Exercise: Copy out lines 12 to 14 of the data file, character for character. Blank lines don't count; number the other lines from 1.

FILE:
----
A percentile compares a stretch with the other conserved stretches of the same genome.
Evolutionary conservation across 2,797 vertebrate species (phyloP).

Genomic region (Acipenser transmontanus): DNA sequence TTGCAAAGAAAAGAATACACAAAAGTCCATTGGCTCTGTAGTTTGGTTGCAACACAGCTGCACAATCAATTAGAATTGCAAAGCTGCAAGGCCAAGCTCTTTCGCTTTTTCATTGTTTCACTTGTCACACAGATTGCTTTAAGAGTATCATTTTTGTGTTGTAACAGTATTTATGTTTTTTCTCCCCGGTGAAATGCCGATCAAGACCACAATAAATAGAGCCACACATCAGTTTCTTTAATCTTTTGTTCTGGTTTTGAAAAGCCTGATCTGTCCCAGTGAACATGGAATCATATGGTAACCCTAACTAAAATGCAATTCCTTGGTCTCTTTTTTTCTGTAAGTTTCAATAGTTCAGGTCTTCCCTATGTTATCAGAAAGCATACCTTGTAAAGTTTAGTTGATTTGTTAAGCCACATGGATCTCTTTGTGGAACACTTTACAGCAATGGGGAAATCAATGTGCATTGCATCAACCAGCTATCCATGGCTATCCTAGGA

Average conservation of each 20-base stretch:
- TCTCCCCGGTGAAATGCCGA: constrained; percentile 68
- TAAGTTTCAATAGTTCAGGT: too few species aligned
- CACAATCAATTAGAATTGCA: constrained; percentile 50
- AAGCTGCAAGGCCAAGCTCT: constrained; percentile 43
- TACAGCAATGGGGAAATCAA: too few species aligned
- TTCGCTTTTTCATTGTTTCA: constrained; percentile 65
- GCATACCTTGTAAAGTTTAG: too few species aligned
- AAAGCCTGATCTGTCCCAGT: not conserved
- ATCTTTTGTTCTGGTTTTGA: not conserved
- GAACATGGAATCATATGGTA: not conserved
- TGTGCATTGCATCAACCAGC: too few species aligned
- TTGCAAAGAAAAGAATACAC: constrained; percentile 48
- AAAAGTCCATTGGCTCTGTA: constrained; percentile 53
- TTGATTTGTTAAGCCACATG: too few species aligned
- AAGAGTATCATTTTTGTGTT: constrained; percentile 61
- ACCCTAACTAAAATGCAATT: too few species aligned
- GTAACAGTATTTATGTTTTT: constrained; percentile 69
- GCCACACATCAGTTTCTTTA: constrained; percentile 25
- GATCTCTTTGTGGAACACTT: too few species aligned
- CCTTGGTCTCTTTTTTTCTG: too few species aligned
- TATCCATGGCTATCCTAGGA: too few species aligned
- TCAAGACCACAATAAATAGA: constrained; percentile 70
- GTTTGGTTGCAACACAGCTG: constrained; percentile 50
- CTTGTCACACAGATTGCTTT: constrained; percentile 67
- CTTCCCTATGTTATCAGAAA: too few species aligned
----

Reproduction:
- AAAGCCTGATCTGTCCCAGT: not conserved
- ATCTTTTGTTCTGGTTTTGA: not conserved
- GAACATGGAATCATATGGTA: not conserved